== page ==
As a result of the treatment the solids content of the effluent reduced by approx. 60% from what it had been after a simple sedimention of the same duration. A corresponding comparision showed a reduction of the turbidity of approx. 90% and the COD.sub.Cr reading had decreased by approx. 20%. A test with the sludge from the fiber recovering unit gave corresponding results.
The reduction of turbidity in particular is obviously caused by precipitation of the starch in circulation water.EXAMPLE 2
The tests have resulted in the process chart illustrated in the appended schematic drawing, by way of example.
Chemical pulp a, dilution water b and sulfuric acid c is added to a vessel indicated by reference numeral 1 in the chart. The pH of the mixture is regulated to be approx. 1.5-2.0. The water-fiber mixture is then led to a mixing vessel 2 into which the process water d to be treated also is fed. After mixing, sodium hydroxide e is added to the water, which is fed to a fiber recovering unit 3, to obtain a pH of 5-6. After this in most cases 1-2 mg of cationic polymer f per liter of mixture is added. The polymer is preferably the same substance as is used in the paper machine.
From the fiber recovering unit the fibers and the dissolved and colloidal substance precipitated in the fibers are returned to the process for use in the paper manufacturing process.
Also, the water is recycled to the paper machine.
The chemical pulp fiber used in the precipitation is ordinary chemical pulp used in paper manufacturing. The volume of dissolved material which has adhered to the pulp is in the order of 0.1-1.0 kg per m.sup.3 of treated effluent.EXAMPLE 3
The main dimensions of a proposed process for removing the dissolved and colloidal substances from the circulation water of a fine paper mill which produces 200 tons of paper per day and the circulation water volume of which is approx. 25 m.sup.3 per ton of paper, are as follows:
______________________________________ effluent volume to be treated m.sup.3 /h 200 required amount of chemical pulp kg/h 400 amount of polymer kg/h 0.2-0.4 pulp mixing vessel m.sup.3 3 (vessel 1 in example 2) mixing vessel for effluent and m.sup.3 5 chemical pulp (vessel 2 in example 2) precipitating dissolved and kg/h 80-200 colloidal substance ______________________________________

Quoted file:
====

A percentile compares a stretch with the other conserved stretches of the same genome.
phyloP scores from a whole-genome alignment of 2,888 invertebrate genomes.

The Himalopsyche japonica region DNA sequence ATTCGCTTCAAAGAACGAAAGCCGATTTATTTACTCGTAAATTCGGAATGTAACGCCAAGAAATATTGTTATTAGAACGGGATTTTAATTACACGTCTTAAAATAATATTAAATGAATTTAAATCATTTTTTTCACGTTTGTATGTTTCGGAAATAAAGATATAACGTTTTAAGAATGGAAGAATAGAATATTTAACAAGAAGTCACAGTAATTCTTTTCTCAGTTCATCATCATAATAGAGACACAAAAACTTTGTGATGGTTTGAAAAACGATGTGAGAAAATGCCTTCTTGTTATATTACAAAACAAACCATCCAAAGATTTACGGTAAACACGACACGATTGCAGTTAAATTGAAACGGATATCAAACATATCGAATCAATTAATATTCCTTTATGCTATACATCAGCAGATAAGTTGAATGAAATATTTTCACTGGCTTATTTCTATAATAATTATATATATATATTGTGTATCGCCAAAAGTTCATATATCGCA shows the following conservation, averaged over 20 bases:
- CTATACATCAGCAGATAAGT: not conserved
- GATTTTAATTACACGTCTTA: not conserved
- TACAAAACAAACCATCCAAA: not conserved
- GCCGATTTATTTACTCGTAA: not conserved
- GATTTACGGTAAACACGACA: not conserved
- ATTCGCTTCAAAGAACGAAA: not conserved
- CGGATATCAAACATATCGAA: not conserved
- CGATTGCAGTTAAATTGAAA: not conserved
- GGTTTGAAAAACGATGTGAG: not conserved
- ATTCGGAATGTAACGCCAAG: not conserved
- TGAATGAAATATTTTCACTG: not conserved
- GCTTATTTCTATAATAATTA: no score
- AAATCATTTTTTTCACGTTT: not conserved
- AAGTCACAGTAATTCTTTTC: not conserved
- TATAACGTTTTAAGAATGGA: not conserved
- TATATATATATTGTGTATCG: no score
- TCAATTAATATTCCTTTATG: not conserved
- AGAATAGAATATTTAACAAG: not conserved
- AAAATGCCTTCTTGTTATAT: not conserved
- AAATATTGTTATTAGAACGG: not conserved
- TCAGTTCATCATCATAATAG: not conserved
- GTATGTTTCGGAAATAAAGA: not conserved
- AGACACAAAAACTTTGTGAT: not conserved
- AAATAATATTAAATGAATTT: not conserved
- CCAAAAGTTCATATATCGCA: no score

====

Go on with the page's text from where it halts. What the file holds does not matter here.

When this cleaining process is used the need to purify the circulation water system is reduced. If desired, the volume of water introduced to the system can be reduced which reduces the energy consumption and the cost of purifying the effluent.
The invention is not intended to be limited to the embodiments described here as examples only but several modifications and alternative applications of it are possible within the scope of protection defined by the appended patent claims.
1. A method of treating the circulation water of a paper mill comprising: removing dissolved and colloidal substances from the circulation water by,
- (a) acidifying material selected from the group consisting essentially of chemical pulp, and fiber sludge recovered from a paper manufacturing process, to a pH of approximately 1.5-2.5; and
- (b) mixing the acidified material with the circulation water so that the material precipitates dissolved and colloidal substances from the circulation water.
2. A method as recited in claim 1 comprising the further step, (c), after step (b), of separating fiber from the circulation water using a fiber recovering unit.
3. A method as recited in claim 2 comprising the further step of intensifying the precipitating action of the acidified material by adding about 1-2 grams of organic polymer per cubic meter of acidified material, and mixing the acidified material and organic polymer with the circulation water.
4. A method as recited in claim 2 comprising the further step (d), between steps (b) and (c), of raising the pH of the mixture of material and circulation water to about 5-6.
5. A method as recited in claim 1 comprising the further step of intensifying the precipitating action of the acidified material by adding about 1-2 grams of organic polymer per cubic meter of acidified material, and mixing the acidified material and organic polymer with the circulation water.
6. A method as recited in claim 1 wherein the material is chemical pulp from the paper mill.
|4198266||April 15, 1980||Kirk et al.|
International Classification: B01D 2101;